In 1986, French photographer Didier Lefevre accompanies a Doctors Without Borders humanitarian mission into Afghanistan during the Soviet invasion. The story follows the group as they prepare for their mission, trek from Pakistan into the Northern region of Afghanistan, set up a make-shift hospital to treat the wounded, and finally trek out of the country and return to France. Lefevre is admittedly naïve about the politics and culture of the region, which gives the reader a fresh perspective from which to view this conflict. Because of the nature of the medium (graphic novel, interspersed with photography), the book is seemingly fast-paced. The text is almost exclusively dialogue and the story is told through a number of characters. This layering of stories along with the layering of medium creates a richness in the work that makes it very hard to put down.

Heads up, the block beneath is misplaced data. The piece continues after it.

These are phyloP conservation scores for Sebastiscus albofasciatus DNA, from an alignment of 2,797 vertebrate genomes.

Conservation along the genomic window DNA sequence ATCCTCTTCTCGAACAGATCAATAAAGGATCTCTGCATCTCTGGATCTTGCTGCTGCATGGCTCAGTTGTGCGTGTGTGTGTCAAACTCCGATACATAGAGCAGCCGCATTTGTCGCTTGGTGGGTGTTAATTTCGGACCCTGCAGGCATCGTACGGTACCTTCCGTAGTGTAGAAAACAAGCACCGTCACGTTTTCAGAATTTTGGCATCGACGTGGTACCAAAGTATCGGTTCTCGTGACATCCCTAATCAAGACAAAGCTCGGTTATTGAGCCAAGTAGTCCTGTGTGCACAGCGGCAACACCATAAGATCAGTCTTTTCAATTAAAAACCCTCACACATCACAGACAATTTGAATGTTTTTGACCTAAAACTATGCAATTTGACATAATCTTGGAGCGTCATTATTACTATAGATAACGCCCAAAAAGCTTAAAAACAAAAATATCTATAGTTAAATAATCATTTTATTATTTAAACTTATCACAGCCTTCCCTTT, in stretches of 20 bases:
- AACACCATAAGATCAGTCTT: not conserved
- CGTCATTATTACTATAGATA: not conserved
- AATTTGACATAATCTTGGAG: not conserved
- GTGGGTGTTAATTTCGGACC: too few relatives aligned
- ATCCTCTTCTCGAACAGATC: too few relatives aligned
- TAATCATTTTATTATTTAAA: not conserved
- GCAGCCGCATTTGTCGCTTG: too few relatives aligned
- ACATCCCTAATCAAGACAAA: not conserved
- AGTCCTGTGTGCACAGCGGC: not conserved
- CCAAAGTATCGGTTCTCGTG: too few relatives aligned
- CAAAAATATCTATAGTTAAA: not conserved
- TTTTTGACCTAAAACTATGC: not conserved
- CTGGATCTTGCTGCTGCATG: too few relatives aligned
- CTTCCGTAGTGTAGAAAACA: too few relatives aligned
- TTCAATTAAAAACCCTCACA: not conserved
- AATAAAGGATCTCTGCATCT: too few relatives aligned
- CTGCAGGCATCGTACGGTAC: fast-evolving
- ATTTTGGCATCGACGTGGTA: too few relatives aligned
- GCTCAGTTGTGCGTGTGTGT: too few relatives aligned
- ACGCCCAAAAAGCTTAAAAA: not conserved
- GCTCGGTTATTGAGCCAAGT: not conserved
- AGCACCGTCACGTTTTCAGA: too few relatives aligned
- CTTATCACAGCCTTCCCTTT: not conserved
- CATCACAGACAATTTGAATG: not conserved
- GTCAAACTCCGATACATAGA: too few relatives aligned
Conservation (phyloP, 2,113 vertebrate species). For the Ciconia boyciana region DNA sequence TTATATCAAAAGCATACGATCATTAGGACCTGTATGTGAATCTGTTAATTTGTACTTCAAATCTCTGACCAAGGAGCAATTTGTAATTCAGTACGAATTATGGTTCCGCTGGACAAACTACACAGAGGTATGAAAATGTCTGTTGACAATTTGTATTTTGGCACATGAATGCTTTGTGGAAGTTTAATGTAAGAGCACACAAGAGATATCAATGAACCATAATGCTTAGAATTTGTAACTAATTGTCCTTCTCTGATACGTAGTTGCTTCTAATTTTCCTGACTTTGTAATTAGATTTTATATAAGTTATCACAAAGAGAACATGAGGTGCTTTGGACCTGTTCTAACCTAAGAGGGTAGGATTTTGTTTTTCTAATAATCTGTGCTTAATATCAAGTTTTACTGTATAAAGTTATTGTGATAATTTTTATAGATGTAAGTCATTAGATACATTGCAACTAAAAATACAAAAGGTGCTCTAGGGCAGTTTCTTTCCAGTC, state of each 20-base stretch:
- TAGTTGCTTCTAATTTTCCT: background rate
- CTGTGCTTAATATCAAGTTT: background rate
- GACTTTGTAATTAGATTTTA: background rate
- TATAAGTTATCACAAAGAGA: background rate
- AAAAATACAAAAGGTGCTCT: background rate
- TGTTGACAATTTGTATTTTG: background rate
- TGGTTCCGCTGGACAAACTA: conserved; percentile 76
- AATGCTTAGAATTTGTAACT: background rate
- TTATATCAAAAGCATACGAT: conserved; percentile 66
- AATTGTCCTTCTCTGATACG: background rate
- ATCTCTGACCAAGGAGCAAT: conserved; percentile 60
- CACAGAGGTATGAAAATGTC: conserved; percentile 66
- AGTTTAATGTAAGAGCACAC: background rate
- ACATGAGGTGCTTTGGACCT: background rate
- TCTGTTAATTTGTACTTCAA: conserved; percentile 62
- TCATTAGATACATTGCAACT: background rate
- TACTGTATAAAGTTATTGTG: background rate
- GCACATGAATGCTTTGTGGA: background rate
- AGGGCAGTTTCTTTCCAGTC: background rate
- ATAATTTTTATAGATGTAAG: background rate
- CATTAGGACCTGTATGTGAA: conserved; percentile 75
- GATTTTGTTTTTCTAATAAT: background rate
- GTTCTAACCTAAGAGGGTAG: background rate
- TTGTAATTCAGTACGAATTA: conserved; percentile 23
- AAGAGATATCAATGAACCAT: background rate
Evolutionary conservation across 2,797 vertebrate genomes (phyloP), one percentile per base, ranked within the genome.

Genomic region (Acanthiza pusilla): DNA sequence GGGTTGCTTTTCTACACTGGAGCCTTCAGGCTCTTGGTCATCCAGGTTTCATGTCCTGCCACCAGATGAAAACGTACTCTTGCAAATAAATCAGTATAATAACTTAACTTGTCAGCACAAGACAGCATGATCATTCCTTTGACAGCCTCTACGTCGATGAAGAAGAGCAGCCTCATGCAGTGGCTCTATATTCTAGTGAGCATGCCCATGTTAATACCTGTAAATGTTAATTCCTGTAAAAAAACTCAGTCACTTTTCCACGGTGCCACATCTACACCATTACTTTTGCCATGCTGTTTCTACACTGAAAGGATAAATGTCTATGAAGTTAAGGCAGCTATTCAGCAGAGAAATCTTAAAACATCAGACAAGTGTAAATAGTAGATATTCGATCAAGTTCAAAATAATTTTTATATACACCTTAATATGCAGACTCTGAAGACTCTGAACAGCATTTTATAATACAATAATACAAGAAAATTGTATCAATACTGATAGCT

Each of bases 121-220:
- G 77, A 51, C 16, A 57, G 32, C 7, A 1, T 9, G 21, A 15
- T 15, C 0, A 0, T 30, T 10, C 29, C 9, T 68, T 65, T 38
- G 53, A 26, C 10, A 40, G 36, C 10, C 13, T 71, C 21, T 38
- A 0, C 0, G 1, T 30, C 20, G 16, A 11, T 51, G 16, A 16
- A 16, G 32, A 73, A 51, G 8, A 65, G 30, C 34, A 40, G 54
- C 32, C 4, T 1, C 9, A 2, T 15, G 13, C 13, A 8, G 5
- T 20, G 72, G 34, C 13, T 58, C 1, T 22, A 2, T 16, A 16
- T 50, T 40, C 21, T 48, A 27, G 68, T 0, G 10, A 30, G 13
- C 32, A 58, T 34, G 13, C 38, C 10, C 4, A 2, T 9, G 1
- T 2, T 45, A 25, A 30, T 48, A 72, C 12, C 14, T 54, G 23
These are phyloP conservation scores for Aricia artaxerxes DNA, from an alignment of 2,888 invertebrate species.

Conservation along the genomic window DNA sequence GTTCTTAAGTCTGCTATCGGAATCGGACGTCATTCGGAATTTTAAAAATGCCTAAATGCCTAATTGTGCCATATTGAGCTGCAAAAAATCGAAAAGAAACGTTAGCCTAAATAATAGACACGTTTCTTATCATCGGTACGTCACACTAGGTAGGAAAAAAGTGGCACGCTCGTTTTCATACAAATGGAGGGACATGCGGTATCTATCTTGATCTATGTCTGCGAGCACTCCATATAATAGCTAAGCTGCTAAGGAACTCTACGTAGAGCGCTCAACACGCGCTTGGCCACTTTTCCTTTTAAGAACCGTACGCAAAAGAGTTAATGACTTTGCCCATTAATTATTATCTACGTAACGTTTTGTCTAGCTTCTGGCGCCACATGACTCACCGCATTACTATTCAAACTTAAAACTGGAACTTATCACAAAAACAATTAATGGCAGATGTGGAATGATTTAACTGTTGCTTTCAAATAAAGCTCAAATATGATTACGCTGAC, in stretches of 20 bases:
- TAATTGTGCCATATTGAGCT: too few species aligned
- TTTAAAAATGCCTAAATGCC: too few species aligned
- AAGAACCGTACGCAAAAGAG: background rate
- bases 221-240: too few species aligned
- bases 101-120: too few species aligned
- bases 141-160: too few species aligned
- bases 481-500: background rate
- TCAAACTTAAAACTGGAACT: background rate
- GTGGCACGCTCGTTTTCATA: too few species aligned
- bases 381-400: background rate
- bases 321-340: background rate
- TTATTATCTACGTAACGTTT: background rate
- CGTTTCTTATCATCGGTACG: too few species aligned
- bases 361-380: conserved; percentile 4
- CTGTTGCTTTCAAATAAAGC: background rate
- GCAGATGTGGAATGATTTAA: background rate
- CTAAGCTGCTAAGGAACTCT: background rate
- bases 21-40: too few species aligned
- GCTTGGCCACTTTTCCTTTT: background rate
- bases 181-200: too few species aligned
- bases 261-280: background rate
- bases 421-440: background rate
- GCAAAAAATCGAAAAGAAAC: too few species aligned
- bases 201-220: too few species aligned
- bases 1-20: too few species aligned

"The Photographer", coupled with a film like "Charlie Wilson's War" might be an interesting pop-culture introduction to the Soviet-Afghanistan conflict for those who were previously unaware or uninterested.
Those interested in this work for both the topic and the format may also be interested in Ted Rall's "To Afghanistan and Back: A graphic travelogue"

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